I’m currently involved in a project to support Hill & Knowlton’s sponsorship of the COP15 United Nations Climate Change Conference next month, which involves analysing the different media, influencers and topics driving the conversation.
One of the things we are doing is measuring the most prominent tweeters (the COP15 Twitterati – latest table here and Twitter list here). We’re doing this purely by volume of tweets mentioning specific keywords (translated into about eight languages), so there’s no magic pixie dust until we get to the job of semantic analysis to extract the people and topics being referenced.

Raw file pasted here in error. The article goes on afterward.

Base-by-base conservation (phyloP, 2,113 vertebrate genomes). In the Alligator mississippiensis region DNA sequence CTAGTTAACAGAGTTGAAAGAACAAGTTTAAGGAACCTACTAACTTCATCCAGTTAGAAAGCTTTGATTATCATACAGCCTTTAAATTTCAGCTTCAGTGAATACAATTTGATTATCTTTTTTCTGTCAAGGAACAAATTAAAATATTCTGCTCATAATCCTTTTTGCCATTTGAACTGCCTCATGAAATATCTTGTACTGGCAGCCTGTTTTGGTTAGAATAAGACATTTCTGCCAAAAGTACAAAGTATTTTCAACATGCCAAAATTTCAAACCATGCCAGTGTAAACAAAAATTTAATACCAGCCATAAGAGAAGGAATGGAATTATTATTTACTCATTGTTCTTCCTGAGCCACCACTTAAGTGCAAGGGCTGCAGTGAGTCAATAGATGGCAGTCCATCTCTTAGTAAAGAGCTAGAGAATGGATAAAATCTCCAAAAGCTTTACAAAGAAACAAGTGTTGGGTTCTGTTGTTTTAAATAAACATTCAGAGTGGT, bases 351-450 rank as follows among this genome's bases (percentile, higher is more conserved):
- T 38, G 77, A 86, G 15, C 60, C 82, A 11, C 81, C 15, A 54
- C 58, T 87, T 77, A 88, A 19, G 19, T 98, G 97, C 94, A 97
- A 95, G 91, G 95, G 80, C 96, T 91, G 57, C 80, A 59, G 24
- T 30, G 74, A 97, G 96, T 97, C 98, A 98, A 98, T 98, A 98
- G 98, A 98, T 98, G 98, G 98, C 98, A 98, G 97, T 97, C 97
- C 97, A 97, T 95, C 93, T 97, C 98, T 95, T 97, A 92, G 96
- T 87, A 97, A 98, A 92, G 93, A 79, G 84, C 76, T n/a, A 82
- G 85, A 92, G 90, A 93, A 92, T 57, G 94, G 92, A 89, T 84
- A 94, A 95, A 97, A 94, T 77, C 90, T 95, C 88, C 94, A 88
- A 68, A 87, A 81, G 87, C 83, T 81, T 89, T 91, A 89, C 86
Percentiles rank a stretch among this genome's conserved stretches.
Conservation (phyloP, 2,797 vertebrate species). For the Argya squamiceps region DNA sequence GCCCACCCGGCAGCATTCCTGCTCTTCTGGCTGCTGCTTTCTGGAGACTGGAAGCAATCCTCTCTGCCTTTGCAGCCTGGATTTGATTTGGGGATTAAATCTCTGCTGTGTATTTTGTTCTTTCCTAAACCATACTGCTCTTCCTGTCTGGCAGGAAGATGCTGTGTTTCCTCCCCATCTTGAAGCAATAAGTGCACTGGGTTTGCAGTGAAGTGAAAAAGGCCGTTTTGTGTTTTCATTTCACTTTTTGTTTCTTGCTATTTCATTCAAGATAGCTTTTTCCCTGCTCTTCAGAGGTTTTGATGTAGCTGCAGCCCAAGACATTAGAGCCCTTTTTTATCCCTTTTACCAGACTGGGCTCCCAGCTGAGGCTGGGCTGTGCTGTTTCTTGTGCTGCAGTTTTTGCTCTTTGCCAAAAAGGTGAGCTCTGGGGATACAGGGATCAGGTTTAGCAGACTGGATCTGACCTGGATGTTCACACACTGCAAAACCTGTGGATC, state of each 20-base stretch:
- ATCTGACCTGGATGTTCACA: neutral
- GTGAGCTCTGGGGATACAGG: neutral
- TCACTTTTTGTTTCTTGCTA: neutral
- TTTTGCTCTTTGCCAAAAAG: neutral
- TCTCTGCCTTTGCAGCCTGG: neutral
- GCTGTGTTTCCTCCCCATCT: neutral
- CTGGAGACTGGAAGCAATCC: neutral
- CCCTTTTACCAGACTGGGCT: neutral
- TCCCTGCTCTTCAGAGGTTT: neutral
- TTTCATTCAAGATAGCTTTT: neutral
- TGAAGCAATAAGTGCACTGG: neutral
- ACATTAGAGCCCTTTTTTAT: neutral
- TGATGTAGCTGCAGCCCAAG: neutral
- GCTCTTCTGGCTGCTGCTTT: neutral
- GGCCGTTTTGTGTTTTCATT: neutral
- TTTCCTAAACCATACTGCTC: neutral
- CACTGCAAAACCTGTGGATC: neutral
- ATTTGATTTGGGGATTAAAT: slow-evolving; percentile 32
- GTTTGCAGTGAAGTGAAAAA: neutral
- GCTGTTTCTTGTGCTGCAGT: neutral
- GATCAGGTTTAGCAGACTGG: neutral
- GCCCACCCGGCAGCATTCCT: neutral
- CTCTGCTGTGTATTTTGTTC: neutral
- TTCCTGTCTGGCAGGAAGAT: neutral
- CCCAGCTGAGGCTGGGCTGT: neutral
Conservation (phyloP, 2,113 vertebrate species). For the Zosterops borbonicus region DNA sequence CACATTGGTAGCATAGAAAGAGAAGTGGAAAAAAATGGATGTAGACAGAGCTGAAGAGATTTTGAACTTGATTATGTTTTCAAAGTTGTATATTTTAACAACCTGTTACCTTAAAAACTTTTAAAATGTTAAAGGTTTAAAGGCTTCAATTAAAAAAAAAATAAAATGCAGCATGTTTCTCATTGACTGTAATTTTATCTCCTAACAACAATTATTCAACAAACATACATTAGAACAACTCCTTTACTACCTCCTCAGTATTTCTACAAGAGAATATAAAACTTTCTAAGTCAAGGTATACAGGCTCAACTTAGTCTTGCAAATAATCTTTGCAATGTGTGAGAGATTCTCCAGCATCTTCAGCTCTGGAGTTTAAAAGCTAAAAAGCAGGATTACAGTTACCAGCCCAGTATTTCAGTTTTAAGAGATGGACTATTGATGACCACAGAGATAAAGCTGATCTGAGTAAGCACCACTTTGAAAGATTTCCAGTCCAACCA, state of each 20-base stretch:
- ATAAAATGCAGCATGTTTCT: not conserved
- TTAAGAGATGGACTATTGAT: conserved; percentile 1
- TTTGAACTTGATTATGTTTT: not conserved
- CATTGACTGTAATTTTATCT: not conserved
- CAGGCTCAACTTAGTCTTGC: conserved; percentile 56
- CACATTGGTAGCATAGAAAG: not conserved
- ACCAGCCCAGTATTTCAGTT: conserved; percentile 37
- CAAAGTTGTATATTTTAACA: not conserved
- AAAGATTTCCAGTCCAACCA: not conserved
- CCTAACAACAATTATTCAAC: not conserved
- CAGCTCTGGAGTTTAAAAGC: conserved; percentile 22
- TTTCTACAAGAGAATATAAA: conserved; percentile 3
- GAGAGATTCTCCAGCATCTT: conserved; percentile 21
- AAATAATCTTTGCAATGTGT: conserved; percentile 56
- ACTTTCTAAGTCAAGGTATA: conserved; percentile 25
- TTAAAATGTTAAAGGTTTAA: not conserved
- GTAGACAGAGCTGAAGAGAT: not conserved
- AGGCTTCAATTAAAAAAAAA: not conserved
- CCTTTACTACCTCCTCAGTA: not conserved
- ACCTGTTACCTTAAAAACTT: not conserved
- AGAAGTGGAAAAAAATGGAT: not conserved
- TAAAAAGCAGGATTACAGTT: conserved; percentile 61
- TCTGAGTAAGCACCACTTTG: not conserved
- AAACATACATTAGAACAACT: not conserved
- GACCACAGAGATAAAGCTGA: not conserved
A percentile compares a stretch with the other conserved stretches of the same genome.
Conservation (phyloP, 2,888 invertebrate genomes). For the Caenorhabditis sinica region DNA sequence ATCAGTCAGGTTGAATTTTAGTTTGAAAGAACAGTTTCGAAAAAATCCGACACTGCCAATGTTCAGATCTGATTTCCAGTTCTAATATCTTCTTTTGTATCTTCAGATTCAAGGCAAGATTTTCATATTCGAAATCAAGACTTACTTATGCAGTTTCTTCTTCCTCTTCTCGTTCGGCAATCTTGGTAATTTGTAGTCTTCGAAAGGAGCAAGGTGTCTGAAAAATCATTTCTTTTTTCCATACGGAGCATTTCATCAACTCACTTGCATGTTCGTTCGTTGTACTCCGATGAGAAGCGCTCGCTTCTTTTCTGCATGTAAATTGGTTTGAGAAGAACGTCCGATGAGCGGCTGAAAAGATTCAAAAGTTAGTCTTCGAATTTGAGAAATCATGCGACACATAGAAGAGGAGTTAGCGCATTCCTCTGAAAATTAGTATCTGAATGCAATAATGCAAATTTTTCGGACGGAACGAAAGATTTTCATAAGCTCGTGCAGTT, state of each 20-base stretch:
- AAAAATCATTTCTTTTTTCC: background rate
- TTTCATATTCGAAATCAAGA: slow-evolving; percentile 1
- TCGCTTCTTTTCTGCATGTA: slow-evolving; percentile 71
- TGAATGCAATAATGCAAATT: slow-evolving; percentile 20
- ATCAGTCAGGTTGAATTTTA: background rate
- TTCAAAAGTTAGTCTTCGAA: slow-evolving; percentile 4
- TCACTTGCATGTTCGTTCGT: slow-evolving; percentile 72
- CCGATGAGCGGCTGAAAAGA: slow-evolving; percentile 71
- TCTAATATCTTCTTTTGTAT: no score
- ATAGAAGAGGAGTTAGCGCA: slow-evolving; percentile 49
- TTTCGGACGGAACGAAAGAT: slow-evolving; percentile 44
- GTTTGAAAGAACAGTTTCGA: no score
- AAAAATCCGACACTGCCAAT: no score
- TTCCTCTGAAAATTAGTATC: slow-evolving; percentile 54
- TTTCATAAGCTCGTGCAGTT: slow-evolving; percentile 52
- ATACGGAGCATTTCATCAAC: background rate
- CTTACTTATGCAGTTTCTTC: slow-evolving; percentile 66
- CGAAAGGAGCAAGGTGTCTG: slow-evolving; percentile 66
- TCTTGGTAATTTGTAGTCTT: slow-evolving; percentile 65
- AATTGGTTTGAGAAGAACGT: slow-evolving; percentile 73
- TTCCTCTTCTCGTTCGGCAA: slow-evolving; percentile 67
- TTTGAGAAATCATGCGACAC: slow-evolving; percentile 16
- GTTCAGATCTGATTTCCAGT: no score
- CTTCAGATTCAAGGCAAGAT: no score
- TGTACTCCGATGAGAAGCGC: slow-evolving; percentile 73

However, I thought it might also be interesting to look at the correlation between the volume of tweets from our top 15 and their respective influence, as measured by Edelman’s TweetLevel methodology. The scatter plot appears below (click for the readable version), but in summary:
- There’s a positive correlation between volume and influence at 0.33, albeit a weak one
- The r2 value is 0.11, suggesting that around 11% of influence is attributable to volume
I intend to explore this further. I’ve long thought that online influence measures are fairly ropey, and it would be interesting to see exactly how much volume really is the only useful measure. We keep banging on about quality being more important than quantity online, but is that really so?